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Reference Number InnUK/102064/01
Title Thermal Treatment of Irradiated Graphite
Status Completed
Energy Categories FOSSIL FUELS: OIL, GAS and COAL(CO2 Capture and Storage, CO2 capture/separation) 20%;
NUCLEAR FISSION and FUSION(Nuclear Fission, Nuclear supporting technologies) 80%;
Research Types Applied Research and Development 100%
Science and Technology Fields PHYSICAL SCIENCES AND MATHEMATICS (Chemistry) 100%
UKERC Cross Cutting Characterisation Not Cross-cutting 50%;
Sociological economical and environmental impact of energy (Environmental dimensions) 50%;
Principal Investigator Project Contact
No email address given
Costain Oil, Gas & Process Limited
Award Type Collaborative Research & Development
Funding Source Innovate-UK
Start Date 01 April 2015
End Date 30 September 2017
Duration 30 months
Total Grant Value £747,259
Industrial Sectors
Region South East
Programme Competition Call: 1403_CRD2_ENE_GEN_DCNS - Developing the civil nuclear supply chain CRD. Activity Developing the civil nuclear supply chain ( CR&D)
 
Investigators Principal Investigator Project Contact , Costain Oil, Gas & Process Limited (16.857%)
  Other Investigator Project Contact , University of Manchester (41.077%)
Project Contact , M-Decon (12.189%)
Project Contact , Tetronics (International) Limited (29.877%)
Web Site
Objectives
Abstract A key challenge in the decommissioning of UK and international nuclear facilities is the management of irradiated graphite. Graphite is used as a neutron moderator, reflector, etc in most of the UK s reactors , and is a very bulky material which is difficult to remove intact from the reactor core at the end of life. If it is removed from the core it represents a large , and hence expensive, waste stream for storage and subsequent disposal. This has led to the current strategy of leaving graphite "in-situ" in shut down reactors until waste facilities become available. This proposal relates to a new and innovative method for accelerated graphite management which would convert the graphite to carbon dioxide which could then be incorporated in a carbon capture and storage scheme: such storage schemes are now under development in the UK at commercial scale. The small residue (5-10% of the original waste volume) containing the majority of the non-volatile radioactive material would be treated conventionally. The proposed project is an essential step in securing this new method of graphite management.A key challenge in the decommissioning of UK and international nuclear facilities is the management of irradiated graphite. Graphite is used as a neutron moderator, reflector, etc in most of the UK s reactors , and is a very bulky material which is difficult to remove intact from the reactor core at the end of life. If it is removed from the core it represents a large , and hence expensive, waste stream for storage and subsequent disposal. This has led to the current strategy of leaving graphite "in-situ" in shut down reactors until waste facilities become available. This proposal relates to a new and innovative method for accelerated graphite management which would convert the graphite to carbon dioxide which could then be incorporated in a carbon capture and storage scheme: such storage schemes are now under development in the UK at commercial scale. The small residue (5-10% of the original waste volume) containing the majority of the non-volatile radioactive material would be treated conventionally. The proposed project is an essential step in securing this new method of graphite management.A key challenge in the decommissioning of UK and international nuclear facilities is the management of irradiated graphite. Graphite is used as a neutron moderator, reflector, etc in most of the UK s reactors , and is a very bulky material which is difficult to remove intact from the reactor core at the end of life. If it is removed from the core it represents a large , and hence expensive, waste stream for storage and subsequent disposal. This has led to the current strategy of leaving graphite "in-situ" in shut down reactors until waste facilities become available. This proposal relates to a new and innovative method for accelerated graphite management which would convert the graphite to carbon dioxide which could then be incorporated in a carbon capture and storage scheme: such storage schemes are now under development in the UK at commercial scale. The small residue (5-10% of the original waste volume) containing the majority of the non-volatile radioactive material would be treated conventionally. The proposed project is an essential step in securing this new method of graphite management.A key challenge in the decommissioning of UK and international nuclear facilities is the management of irradiated graphite. Graphite is used as a neutron moderator, reflector, etc in most of the UK s reactors , and is a very bulky material which is difficult to remove intact from the reactor core at the end of life. If it is removed from the core it represents a large , and hence expensive, waste stream for storage and subsequent disposal. This has led to the current strategy of leaving graphite "in-situ" in shut down reactors until waste facilities become available. This proposal relates to a new and innovative method for accelerated graphite management which would convert the graphite to carbon dioxide which could then be incorporated in a carbon capture and storage scheme: such storage schemes are now under development in the UK at commercial scale. The small residue (5-10% of the original waste volume) containing the majority of the non-volatile radioactive material would be treated conventionally. The proposed project is an essential step in securing this new method of graphite management.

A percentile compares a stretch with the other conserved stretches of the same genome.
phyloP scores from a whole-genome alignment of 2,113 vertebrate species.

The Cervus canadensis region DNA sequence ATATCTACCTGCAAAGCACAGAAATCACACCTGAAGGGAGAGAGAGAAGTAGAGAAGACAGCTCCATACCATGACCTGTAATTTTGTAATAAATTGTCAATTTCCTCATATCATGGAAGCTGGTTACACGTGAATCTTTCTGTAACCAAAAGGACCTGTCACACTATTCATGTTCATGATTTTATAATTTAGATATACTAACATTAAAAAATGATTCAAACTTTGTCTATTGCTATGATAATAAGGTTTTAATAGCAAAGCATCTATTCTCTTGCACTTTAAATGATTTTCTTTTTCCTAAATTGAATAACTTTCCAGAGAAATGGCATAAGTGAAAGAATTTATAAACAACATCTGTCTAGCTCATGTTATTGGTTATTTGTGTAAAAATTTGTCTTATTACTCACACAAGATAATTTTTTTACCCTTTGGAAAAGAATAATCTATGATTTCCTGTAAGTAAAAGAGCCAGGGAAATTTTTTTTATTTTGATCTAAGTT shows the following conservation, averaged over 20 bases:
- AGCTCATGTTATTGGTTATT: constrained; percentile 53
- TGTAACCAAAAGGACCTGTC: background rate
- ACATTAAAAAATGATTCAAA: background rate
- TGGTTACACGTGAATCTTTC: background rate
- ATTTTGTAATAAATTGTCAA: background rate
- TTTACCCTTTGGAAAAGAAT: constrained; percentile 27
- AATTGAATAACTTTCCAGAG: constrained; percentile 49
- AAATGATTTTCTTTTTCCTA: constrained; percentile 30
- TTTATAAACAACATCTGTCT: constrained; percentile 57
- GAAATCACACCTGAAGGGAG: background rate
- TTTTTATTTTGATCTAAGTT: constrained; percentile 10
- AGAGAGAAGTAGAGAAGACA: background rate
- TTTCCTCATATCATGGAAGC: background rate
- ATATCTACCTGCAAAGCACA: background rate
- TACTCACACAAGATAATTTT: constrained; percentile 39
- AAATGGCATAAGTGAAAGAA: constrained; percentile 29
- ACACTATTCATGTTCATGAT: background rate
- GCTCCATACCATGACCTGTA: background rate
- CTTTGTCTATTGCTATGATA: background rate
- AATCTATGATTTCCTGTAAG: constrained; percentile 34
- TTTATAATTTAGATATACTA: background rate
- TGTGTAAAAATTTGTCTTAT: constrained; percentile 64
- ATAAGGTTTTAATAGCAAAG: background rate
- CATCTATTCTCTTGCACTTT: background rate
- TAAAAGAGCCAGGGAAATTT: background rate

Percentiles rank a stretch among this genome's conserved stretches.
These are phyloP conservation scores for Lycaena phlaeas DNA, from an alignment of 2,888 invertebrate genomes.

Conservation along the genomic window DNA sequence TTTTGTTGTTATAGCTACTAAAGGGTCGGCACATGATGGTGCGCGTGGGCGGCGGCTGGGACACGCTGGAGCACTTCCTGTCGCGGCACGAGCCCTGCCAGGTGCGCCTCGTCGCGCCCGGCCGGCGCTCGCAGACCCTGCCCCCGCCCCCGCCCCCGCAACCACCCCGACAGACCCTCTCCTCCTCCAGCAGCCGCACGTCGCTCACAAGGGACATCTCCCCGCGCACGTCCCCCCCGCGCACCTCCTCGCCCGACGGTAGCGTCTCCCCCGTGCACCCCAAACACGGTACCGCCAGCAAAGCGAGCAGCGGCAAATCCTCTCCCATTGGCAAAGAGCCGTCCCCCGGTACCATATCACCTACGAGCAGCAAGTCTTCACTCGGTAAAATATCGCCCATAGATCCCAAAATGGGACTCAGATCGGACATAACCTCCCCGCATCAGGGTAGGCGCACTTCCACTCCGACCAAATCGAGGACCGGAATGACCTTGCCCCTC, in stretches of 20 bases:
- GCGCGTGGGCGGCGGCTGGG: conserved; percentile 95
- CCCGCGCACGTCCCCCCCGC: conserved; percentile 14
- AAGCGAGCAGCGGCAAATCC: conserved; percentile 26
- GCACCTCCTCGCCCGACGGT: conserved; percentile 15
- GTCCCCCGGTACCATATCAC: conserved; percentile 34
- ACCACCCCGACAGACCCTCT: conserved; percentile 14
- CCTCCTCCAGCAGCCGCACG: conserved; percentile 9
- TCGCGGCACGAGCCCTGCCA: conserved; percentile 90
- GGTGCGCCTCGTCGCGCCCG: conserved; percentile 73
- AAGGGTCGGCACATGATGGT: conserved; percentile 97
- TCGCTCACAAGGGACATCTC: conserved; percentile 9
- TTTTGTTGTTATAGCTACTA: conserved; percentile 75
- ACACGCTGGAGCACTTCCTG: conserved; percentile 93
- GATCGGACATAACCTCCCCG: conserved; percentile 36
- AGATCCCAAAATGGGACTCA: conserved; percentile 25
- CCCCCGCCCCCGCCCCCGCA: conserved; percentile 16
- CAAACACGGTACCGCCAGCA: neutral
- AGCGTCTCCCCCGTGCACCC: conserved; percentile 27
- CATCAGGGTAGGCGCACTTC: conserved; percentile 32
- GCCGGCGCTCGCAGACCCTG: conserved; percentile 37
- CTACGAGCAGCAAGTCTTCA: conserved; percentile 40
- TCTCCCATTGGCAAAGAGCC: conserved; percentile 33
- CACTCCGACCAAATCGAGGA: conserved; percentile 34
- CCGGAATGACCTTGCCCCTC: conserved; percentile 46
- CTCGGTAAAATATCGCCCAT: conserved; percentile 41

Publications (none)
Final Report (none)
Added to Database 04/12/15